Washington – The United States has long championed democracy around the world, pushing persistently, if not always consistently, for leaders to give up power when they lose.
President Donald Trump is now establishing a new American model — refusing to concede, making unsubstantiated claims of fraud and seeking the intervention of courts and political allies in hopes of reversing his defeat to Joe Biden.
Political figures and experts interviewed in several countries fear that Trump’s blueprint will be eagerly embraced in fragile democracies, especially in Africa, letting strongmen point to the world’s most powerful nation in justifying their attempts to cling to office.
“Donald Trump’s refusal to concede reinforces the view of our leaders in Africa that elections should be done in a way so that they don’t lose,” said Mahamat Ahmat Alhabo, secretary general of the opposition Party for Freedoms and Development in Chad.
Eldred Masunungure, a political scientist at the University of Zimbabwe, said that Trump was singing “sweet music to autocratic rulers.”
“It’s tragic. We are used to that in Africa but when it happens in the U.S. we get shocked because it’s happening in a centuries-old democracy,” Masunungure said.
“It’s a dirty lesson our leaders will take advantage of and cite even in the long-term future when they lose and don’t want to concede defeat.”
Garry Kasparov, the Russian chess legend and outspoken critic of President Vladimir Putin, said that Trump’s assault on the democratic process will result in “many similar attacks in future elections, in the U.S. and elsewhere.”
“Democracy discredited, Putin’s dream,” he wrote on Twitter.
Changing discourse on elections
Thomas Carothers, an expert on democracy promotion, noted that nations such as Russia, China and Egypt hardly needed tips from Trump on how to oppose competitive elections.
But he said the effect could be more palpable in problematic democracies as leaders see how Trump can brazenly claim victory and find some support, despite Biden winning nearly 6 million more votes and edging Trump out 306-232 in the state-by-state Electoral College that determines U.S. elections.
“They see the power of that approach, that even a society as educated and sophisticated in certain ways as the United States can fall victim to that kind of big lie,” said Carothers, senior vice president for studies at the Carnegie Endowment for International Studies in Washington.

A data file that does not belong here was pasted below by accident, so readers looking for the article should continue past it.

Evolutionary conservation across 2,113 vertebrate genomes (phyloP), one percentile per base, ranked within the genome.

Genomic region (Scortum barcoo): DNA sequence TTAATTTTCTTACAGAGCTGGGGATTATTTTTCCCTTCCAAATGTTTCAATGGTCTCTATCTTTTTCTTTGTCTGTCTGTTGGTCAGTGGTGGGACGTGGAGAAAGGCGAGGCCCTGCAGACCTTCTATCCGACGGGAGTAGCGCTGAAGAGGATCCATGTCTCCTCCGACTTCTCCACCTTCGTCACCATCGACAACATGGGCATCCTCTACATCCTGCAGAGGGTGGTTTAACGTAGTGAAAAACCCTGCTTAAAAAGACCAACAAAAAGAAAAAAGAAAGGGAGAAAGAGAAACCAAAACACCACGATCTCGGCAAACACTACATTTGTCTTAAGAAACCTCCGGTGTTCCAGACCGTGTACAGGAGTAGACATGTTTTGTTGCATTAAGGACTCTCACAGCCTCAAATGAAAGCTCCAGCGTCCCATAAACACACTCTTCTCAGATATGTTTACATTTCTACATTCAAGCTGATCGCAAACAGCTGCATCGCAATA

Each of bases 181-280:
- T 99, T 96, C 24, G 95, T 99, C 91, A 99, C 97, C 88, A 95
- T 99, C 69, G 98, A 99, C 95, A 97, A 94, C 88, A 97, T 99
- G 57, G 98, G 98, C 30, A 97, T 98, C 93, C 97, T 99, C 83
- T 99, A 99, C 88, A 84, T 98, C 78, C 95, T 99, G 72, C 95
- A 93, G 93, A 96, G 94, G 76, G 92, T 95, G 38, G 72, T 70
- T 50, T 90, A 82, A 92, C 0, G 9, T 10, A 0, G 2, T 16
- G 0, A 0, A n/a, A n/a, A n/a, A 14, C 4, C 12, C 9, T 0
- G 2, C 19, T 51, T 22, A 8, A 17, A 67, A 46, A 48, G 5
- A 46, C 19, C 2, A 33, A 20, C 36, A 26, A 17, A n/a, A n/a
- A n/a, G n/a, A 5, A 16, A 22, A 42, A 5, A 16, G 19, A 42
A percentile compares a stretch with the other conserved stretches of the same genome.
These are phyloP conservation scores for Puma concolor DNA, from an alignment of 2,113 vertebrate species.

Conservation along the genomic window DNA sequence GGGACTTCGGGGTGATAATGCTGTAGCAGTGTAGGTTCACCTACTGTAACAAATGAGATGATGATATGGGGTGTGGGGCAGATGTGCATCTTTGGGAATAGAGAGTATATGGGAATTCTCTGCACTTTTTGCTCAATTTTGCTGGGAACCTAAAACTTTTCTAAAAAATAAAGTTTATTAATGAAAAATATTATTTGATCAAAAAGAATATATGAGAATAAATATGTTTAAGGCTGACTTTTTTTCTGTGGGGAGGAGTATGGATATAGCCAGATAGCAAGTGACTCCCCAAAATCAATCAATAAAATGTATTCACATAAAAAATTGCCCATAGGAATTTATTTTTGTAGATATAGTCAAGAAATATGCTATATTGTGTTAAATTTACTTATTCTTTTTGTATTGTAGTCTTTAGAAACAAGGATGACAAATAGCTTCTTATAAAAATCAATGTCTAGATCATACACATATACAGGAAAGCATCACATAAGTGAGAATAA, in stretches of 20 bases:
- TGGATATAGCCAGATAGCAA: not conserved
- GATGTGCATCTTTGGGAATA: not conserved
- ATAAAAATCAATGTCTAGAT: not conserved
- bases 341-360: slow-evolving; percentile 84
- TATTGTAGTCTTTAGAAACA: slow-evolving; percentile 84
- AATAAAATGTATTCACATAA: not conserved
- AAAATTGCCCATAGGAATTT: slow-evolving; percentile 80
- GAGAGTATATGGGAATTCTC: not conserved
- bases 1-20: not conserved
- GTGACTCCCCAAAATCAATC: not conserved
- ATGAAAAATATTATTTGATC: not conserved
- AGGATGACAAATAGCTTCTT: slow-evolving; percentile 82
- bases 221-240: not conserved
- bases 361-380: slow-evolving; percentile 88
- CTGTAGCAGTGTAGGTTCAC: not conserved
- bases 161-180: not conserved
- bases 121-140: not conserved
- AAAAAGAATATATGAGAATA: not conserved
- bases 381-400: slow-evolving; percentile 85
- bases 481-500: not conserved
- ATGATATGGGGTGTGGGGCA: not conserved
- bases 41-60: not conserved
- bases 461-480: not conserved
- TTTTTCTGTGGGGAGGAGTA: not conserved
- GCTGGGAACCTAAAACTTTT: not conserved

He drew a parallel to Trump’s denunciations of “fake news,” a term now cited around the world by governments that want to muzzle the media.
Carothers said nations where Trump’s election challenges could provide a model include India, the world’s largest democracy which has long had robust votes but where right-wing Prime Minister Narendra Modi has been taking aim at civil society.
Carothers said there could similarly be an effect in Mexico, where President Andres Manuel Lopez Obrador, a leftist populist, claimed fraud in two previous losing bids for office and remains one of the few world leaders, along with Putin, who has not congratulated Biden.
More indirectly, right-wing leaders in European nations such as Hungary and Poland could lose a source of inspiration in the White House.
Since the U.S. vote, the State Department has congratulated winners of several elections elsewhere including Moldova, whose Russian-backed president quickly conceded.
Secretary of State Mike Pompeo, asked at a combative news conference if Trump was hindering democracy efforts, called the question “ridiculous” and said that the United States takes time in examining all elections to see if they “reflected the will of the people.”
Or is the system working?
U.S. elections have often been messy, most notoriously in 2000 when the Supreme Court let stand that George W. Bush won Florida by 537 votes, handing him the White House over Al Gore.
In 1960, Republicans alleged irregularities in John F. Kennedy’s victory but candidate Richard Nixon did not advocate a recount, later writing that he could “think of no worse example for nations abroad” than suggestions that the White House “could be stolen by thievery at the ballot box.”
Piers Pigou, an expert on Southern Africa at the International Crisis Group, said that U.S. democracy “has not been held up as an example of best practice” but said Trump could have a ripple effect in a region where many countries do not have clear procedures for transitions of power.
But several observers said that Trump’s challenge could send an opposite message — that, despite all the power at his disposal, he is still expected to leave office on Jan. 20.
“Democracies’ strength is their institutions,” said Jean Gaspard Ntoutoume Ayi, a member of the National Union opposition party in Gabon, where one family has run the presidency for a half-century.
“Unlike in African countries, American institutions will know how to impose the will of the American people on Trump’s craziness.”
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